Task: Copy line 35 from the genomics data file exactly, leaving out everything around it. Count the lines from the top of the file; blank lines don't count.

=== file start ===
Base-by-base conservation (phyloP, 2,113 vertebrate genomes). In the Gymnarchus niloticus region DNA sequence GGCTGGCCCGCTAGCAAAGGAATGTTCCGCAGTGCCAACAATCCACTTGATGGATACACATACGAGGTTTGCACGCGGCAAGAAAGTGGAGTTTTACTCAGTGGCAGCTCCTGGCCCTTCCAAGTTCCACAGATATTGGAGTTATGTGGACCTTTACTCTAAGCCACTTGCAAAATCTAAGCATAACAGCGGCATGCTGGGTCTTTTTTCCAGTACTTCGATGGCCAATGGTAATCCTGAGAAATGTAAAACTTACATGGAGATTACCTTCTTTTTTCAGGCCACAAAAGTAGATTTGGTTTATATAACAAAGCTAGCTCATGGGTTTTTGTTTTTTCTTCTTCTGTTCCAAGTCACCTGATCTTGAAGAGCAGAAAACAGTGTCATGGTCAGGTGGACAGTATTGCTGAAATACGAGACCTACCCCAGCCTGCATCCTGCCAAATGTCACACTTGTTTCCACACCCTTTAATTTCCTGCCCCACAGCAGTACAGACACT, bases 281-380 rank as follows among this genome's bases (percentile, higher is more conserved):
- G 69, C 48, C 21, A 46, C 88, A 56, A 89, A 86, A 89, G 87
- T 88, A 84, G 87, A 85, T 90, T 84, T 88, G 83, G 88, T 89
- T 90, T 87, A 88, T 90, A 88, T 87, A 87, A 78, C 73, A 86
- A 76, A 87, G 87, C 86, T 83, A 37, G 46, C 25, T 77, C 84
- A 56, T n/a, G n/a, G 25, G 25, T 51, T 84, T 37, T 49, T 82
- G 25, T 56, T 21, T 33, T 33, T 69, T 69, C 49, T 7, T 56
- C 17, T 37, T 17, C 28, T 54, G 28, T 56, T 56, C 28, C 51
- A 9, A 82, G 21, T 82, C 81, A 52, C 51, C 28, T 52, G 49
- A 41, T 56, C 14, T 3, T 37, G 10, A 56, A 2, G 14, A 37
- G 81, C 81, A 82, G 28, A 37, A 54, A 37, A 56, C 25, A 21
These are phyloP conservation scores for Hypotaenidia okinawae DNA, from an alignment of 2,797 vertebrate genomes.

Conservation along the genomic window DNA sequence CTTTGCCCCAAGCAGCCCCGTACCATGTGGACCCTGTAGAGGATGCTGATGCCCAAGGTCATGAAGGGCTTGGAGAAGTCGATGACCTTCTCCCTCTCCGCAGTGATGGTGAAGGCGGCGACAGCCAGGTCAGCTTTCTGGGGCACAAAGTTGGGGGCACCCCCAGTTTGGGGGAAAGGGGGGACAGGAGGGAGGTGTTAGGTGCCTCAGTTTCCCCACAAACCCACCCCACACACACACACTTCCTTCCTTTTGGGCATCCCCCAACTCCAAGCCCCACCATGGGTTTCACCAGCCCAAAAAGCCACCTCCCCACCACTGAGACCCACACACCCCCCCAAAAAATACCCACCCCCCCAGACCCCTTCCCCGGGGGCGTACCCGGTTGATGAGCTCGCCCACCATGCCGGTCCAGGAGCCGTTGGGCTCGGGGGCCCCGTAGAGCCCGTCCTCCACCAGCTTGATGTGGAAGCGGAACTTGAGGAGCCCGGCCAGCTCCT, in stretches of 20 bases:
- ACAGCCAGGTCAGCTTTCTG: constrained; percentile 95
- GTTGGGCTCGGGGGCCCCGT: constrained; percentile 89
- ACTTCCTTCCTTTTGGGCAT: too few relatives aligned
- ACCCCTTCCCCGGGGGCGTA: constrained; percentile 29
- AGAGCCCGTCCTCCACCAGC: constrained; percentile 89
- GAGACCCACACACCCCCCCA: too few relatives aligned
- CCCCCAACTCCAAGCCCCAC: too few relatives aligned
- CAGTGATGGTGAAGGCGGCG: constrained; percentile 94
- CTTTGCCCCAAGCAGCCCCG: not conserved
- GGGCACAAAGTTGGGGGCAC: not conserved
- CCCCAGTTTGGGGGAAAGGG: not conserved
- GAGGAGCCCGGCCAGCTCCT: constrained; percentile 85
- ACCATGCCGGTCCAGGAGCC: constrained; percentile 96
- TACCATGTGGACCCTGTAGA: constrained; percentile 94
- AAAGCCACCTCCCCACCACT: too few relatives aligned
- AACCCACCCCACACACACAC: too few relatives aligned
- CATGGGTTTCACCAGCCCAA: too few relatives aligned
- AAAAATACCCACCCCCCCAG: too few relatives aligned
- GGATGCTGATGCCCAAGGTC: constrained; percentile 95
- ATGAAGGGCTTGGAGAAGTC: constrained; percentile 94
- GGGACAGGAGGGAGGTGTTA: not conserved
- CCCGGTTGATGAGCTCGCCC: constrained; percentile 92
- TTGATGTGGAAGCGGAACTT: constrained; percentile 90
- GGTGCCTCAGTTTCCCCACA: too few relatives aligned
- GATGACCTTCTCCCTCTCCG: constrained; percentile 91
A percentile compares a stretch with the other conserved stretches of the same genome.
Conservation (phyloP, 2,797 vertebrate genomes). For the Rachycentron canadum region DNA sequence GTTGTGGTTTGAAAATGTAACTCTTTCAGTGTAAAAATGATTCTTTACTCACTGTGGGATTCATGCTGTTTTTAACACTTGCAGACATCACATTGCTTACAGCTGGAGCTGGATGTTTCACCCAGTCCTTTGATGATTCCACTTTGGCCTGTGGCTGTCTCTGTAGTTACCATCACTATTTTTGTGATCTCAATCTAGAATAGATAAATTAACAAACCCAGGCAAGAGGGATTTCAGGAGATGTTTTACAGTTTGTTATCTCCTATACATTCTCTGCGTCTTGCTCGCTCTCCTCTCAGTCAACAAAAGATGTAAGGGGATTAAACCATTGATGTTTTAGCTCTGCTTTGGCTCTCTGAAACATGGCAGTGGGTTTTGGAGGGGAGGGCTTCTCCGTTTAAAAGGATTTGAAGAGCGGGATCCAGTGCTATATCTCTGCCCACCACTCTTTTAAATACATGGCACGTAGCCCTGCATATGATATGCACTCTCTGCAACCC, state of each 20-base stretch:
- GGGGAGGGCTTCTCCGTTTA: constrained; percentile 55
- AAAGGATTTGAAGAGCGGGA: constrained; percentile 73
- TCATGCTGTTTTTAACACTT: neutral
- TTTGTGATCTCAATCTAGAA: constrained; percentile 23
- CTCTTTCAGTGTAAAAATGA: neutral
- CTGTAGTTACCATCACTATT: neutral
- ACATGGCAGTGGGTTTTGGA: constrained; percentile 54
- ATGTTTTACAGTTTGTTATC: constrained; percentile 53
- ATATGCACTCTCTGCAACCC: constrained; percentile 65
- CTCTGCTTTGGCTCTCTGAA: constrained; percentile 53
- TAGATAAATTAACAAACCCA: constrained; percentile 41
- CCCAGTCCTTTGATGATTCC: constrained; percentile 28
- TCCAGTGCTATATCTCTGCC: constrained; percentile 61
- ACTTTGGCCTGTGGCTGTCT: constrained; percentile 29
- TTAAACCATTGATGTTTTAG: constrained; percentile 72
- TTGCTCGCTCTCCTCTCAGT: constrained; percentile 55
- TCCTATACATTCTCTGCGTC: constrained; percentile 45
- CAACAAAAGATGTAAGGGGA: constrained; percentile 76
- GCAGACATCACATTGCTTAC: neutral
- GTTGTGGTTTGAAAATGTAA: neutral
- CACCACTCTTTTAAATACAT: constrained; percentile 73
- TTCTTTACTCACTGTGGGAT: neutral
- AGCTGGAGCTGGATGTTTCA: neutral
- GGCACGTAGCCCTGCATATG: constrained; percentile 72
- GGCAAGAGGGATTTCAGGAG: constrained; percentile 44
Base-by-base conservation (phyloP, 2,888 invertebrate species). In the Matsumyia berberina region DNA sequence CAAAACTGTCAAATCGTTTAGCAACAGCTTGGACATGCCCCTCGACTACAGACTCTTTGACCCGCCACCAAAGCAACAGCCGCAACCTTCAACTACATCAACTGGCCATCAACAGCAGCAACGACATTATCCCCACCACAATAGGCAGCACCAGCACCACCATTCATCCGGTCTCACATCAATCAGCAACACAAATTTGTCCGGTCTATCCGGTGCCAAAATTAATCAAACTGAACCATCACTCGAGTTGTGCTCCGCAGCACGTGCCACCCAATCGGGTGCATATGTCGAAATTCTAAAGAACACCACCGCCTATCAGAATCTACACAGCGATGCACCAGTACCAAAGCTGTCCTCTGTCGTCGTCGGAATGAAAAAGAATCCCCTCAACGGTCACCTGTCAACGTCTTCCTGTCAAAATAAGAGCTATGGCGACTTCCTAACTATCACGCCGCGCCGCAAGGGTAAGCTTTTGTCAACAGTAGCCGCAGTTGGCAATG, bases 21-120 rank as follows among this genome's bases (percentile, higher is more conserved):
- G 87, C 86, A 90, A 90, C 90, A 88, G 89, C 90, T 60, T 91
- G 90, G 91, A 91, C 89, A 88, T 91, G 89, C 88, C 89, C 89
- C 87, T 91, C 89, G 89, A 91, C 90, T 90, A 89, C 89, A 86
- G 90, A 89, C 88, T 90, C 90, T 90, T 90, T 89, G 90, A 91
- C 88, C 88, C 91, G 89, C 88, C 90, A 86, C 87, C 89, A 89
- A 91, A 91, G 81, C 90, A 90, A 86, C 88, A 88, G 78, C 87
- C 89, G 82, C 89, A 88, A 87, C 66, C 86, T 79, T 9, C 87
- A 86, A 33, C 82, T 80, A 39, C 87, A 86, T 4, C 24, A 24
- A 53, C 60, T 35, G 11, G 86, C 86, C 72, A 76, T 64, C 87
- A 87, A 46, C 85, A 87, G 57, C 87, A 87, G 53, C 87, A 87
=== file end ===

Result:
- CCCGGTTGATGAGCTCGCCC: constrained; percentile 92